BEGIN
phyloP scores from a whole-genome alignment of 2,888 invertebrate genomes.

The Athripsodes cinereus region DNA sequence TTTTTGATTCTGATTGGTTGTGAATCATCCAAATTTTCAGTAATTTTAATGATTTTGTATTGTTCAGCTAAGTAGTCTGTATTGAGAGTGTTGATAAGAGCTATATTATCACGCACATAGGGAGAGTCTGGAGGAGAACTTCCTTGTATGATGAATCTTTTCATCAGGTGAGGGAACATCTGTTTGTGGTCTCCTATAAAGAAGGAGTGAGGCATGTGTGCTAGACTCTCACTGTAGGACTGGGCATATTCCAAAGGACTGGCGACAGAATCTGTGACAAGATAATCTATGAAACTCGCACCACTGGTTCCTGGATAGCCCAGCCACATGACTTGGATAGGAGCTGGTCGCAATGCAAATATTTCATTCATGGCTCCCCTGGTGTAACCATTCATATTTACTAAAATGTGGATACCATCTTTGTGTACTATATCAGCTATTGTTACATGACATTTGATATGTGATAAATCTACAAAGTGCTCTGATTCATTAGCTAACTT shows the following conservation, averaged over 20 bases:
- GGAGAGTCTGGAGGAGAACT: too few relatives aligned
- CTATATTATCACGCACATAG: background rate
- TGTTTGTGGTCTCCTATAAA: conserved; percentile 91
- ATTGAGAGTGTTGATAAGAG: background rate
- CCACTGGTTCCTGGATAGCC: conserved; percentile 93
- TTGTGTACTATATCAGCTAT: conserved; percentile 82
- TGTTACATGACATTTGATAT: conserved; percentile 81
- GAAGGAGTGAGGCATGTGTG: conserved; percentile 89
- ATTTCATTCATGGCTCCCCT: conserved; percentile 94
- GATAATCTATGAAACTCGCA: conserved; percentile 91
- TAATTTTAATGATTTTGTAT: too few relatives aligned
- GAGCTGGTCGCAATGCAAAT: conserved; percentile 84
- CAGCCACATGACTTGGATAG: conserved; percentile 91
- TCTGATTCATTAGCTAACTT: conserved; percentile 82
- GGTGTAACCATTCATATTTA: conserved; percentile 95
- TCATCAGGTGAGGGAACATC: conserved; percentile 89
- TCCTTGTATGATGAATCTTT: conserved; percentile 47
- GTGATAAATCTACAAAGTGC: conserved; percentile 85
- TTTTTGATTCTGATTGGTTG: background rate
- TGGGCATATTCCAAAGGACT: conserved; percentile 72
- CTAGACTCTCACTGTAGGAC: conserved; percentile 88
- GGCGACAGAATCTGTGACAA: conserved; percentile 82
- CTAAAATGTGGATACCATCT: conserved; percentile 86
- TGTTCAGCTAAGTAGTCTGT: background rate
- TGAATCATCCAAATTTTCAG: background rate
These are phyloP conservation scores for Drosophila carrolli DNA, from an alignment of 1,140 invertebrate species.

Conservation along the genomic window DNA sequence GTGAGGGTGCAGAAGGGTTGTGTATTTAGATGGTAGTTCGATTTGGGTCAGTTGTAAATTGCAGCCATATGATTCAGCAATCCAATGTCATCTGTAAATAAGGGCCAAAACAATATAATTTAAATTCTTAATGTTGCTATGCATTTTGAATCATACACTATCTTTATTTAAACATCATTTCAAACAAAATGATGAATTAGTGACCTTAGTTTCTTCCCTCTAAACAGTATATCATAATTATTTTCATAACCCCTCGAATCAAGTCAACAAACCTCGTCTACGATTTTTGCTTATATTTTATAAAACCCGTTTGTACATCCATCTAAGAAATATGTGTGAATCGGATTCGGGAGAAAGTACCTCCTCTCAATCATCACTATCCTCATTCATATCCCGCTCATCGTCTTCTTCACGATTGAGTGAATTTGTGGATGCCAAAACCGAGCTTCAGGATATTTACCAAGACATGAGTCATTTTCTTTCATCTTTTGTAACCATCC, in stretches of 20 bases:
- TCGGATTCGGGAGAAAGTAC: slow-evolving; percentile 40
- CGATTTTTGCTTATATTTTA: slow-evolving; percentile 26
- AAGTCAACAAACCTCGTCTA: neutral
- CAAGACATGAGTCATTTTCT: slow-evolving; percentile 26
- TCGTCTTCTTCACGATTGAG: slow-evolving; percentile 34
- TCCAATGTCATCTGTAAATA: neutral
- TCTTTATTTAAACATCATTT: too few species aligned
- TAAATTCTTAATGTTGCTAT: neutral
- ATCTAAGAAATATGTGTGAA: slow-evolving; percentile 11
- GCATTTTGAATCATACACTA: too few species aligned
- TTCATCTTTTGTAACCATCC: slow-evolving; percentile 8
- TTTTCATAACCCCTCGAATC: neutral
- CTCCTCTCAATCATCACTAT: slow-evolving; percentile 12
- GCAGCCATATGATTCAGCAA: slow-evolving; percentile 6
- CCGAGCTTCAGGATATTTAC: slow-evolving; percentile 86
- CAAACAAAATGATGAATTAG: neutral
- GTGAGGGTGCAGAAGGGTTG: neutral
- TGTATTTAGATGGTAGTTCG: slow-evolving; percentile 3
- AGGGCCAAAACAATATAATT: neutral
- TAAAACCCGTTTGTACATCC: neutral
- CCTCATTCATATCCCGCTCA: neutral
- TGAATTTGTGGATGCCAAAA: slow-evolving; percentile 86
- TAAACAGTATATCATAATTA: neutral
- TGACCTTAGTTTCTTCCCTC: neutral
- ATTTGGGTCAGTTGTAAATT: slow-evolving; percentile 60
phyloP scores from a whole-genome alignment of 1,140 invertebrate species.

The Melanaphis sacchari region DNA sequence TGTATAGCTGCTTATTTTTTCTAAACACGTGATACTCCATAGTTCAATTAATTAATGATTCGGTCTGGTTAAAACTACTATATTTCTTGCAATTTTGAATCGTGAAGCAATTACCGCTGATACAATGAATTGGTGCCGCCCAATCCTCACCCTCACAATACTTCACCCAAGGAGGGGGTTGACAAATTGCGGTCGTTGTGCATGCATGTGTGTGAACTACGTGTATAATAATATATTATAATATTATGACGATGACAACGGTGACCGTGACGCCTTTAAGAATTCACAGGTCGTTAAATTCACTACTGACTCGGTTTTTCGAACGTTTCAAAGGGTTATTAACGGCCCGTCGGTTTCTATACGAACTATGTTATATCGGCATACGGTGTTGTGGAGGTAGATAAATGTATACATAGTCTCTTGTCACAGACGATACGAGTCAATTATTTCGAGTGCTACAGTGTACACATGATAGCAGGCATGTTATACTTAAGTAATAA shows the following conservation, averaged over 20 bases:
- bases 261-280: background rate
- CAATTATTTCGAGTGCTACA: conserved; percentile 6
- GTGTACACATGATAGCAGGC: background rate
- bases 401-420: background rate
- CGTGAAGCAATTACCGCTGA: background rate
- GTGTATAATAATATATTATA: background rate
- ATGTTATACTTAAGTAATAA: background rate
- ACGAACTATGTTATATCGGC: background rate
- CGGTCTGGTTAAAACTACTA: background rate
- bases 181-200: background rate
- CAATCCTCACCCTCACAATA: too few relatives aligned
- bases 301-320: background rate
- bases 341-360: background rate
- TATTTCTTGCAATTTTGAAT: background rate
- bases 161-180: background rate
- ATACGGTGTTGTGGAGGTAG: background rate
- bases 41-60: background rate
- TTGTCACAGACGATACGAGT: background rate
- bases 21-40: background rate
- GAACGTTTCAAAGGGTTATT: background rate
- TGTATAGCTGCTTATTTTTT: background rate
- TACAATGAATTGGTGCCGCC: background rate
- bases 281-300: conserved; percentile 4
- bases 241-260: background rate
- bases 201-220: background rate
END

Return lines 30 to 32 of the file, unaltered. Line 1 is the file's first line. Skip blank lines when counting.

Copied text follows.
- TCGGATTCGGGAGAAAGTAC: slow-evolving; percentile 40
- CGATTTTTGCTTATATTTTA: slow-evolving; percentile 26
- AAGTCAACAAACCTCGTCTA: neutral